Luis J. Rodríguez is an accomplished poet and novelist whose first work, Always Running, has been recognized as a literary tour de force, a searing account of his experiences growing up as a gang member in Los Angeles. LATINOPIA interviewed Luis Rodríguez and here, in his own words, are his thoughts on his formation as a writer and how he came to write Always Running.


Author Luis J. Rodríguez



Some of the early literary works where Chicanos appeared that I picked up as a kid. Steinbeck, for example, Cannery Row, The Pearl. He had Mexican characters, he had Chicano characters. Tortilla Flats. I thought that the depictions weren’t necessarily so terrible–to me. I was just so happy to even see that there were Mexicans and Chicanos in the world, in literature.

I am not as critical of Steinbeck as I probably should be, it was just so great to see any characters. That was the hunger that I had as a young person not seeing any Chicanos or even any Latinos in books. I ate all that stuff up.

My mother would tell us stories. Some of the stories she made up some were Walt Disney stories. Some of the stories were stories from Mexico. She was also good at declamación, she would repeat from memory poems and declamaciónes. That was what my mother gave to us as we were kids.

I’m the only one in my family that picked up on books and even when I was a very troubled teenager I would still go to the library. Even as a gang member or as a heroin addict, I still would go to the library. I would be the cholo in the library, reading books. Books interested me and got me to learn English at a deeper level…books were my guide in the world.

When I first started writing Always Running I was a teenager and I was sitting in jail. I was in juvenile hall but I also wound up in county jail at 16 years old which you are not supposed to be but I happened to be there. And I started to write these little vignettes. They weren’t poems and they weren’t stories, I had no idea really of how to write a poem or a story. But they were vignettes about the barrio, for some reason I felt compelled to tell these stories of the neighborhood.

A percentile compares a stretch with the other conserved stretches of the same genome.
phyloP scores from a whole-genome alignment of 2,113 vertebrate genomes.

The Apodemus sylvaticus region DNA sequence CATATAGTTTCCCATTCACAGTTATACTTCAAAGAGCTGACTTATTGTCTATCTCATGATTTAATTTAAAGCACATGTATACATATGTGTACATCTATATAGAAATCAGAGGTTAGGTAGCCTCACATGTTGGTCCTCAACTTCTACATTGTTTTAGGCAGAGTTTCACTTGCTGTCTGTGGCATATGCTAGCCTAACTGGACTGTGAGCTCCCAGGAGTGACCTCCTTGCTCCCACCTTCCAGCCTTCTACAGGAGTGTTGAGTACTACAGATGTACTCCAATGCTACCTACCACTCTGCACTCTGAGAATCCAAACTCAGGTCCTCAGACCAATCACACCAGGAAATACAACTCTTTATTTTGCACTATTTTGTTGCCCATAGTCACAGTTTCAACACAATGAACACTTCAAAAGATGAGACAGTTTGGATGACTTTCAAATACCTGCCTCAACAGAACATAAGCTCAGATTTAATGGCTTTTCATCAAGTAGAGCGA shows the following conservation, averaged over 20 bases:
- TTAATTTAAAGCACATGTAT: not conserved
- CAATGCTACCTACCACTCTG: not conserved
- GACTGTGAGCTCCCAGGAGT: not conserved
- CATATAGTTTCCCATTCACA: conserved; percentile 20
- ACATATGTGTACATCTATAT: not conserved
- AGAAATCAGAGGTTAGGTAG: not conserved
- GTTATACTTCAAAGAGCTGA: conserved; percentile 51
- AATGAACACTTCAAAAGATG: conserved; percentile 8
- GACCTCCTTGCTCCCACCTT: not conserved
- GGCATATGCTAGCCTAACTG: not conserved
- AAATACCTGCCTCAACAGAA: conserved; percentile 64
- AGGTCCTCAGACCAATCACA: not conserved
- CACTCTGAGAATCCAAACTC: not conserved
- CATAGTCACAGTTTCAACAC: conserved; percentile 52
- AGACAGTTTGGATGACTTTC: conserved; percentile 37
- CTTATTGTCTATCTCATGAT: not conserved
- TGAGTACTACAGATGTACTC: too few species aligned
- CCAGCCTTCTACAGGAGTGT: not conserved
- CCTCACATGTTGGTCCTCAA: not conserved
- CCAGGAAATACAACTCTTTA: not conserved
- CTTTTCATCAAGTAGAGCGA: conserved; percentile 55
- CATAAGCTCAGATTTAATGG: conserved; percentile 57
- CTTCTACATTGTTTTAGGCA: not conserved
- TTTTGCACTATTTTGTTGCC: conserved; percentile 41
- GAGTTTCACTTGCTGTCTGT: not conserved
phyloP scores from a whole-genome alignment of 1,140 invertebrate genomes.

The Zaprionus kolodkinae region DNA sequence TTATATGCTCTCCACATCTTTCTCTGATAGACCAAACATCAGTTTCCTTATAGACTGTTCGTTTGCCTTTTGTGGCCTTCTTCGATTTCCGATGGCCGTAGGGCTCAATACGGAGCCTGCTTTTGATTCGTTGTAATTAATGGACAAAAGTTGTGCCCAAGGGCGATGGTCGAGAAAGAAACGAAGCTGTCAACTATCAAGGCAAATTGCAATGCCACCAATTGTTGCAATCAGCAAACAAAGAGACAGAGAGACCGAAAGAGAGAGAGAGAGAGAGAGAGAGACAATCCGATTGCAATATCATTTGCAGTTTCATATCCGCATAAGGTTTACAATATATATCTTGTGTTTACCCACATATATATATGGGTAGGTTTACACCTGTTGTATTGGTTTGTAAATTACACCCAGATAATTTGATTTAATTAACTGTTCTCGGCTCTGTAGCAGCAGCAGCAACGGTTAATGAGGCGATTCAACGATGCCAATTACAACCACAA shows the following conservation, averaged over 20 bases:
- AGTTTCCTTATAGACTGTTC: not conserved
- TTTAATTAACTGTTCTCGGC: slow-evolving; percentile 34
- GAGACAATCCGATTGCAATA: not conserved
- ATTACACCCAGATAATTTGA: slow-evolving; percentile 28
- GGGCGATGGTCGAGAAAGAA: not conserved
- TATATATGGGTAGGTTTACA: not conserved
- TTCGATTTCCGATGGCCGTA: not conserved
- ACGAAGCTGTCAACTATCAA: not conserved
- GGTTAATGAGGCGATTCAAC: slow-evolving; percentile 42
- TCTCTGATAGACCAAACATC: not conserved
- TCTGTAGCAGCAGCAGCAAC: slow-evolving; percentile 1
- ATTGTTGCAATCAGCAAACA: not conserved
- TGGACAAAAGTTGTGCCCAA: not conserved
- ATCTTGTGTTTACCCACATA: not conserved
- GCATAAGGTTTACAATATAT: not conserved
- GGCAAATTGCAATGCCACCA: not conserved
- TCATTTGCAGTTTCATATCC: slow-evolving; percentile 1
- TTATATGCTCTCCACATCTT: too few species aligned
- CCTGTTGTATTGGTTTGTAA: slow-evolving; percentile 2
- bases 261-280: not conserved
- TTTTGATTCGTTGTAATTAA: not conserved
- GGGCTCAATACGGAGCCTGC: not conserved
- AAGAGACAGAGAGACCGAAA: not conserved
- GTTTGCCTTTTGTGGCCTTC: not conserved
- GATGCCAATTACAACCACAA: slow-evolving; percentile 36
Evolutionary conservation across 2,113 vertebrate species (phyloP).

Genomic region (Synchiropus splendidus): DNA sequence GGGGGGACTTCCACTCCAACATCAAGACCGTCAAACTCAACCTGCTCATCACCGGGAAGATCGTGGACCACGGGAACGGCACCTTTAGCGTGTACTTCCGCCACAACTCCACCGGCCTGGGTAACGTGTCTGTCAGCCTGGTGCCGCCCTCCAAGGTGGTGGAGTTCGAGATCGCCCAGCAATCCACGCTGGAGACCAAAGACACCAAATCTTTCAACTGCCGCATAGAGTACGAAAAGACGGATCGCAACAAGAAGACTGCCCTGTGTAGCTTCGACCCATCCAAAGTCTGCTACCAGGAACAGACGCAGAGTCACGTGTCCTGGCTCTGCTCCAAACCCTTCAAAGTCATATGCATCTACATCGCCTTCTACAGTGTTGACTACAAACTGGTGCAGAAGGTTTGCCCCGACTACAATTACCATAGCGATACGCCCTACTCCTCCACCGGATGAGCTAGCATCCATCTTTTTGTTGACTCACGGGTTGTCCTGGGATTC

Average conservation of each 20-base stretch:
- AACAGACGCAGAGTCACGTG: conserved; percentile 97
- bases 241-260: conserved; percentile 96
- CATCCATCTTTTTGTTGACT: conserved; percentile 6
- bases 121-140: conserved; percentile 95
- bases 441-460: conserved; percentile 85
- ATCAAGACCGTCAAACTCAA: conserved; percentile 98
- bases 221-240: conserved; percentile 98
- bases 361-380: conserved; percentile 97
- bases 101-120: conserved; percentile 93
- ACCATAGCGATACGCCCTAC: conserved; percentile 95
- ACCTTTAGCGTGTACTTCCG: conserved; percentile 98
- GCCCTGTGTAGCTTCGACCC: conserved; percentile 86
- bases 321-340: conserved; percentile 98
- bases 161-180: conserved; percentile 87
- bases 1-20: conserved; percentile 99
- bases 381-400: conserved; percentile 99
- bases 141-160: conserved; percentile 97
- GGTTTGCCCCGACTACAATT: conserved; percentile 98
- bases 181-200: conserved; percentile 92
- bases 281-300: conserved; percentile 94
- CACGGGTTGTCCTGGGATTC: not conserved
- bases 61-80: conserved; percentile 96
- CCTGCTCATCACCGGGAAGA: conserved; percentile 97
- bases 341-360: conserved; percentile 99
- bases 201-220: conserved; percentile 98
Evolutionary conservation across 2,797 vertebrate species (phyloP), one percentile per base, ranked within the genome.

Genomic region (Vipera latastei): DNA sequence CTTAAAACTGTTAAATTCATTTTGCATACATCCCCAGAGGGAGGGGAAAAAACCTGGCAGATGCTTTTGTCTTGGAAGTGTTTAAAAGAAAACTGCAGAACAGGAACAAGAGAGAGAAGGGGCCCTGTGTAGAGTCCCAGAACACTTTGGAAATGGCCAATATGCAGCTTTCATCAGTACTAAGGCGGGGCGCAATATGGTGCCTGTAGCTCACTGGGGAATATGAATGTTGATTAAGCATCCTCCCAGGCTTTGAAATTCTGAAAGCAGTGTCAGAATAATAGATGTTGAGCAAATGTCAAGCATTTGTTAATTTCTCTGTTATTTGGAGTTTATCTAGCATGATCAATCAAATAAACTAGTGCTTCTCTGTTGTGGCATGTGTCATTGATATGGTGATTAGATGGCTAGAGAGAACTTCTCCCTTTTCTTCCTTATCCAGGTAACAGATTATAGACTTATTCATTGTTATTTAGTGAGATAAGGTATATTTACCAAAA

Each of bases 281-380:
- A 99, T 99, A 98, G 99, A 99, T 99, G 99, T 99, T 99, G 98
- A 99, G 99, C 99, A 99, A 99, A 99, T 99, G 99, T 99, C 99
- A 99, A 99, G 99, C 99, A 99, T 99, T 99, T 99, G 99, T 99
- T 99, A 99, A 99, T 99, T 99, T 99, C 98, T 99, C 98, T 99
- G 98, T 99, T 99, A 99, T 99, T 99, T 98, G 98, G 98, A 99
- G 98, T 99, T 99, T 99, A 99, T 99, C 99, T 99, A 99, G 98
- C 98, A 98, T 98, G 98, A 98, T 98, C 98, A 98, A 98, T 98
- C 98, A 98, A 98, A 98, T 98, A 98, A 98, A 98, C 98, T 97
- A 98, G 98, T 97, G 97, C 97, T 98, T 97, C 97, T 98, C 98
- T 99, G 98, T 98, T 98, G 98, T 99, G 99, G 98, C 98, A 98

It was my sense of being invisible. That I wanted the stories of my homies, of my friends, of people that I knew, the lives that got lost and nobody would remember them. I wanted them to be told. That was my first writings. Was I trying to write a book? No, I don’t think so. I don’t think I knew that I was going to write a book. I just had to put them out, to express them.

For twenty years I kept adding to these vignettes until finally I got to the point where my son got into a gang. He was fifteen years old and I realized I have a book that I can give him, my own story. From these vignettes I pulled together twenty years of vignettes that in eight months I put together and eventually Curbstone Press published it: Always Running.

That was my gift to my son but it really turned out to be a story for all of us who were living that life. It turned out that up to that point no Chicano actual gang participant had written a book of their own life like that. Several generations of gang families, and mothers who had lost two or three sons, but no one was writing these stories. And I am the first one, without even knowing it, that was going to be the one to tell these stories, this account that I wanted my son to get, but also other kids, Chicano kids, but all kids. It’s a coming of age story but from the hard cruel urban reality that urban kids sometimes go through.



ALWAYS RUNNING 1993 Curbstone Press , Willimantic, CT


COMMUNITY IN VIOLENT TIMES 2001 Seven Stories Press, N.Y.

THE REPUBLIC OF EAST L.A. 2002 Rayo, Harper Collins Publishers, N.Y., N.Y.

MY NATURE IS HUNGER 2005 Curbstone Press, Willimantic, CT

MUSIC OF THE MILL 2005 Rayo, Harper Collins Publishers, N.Y., N.Y.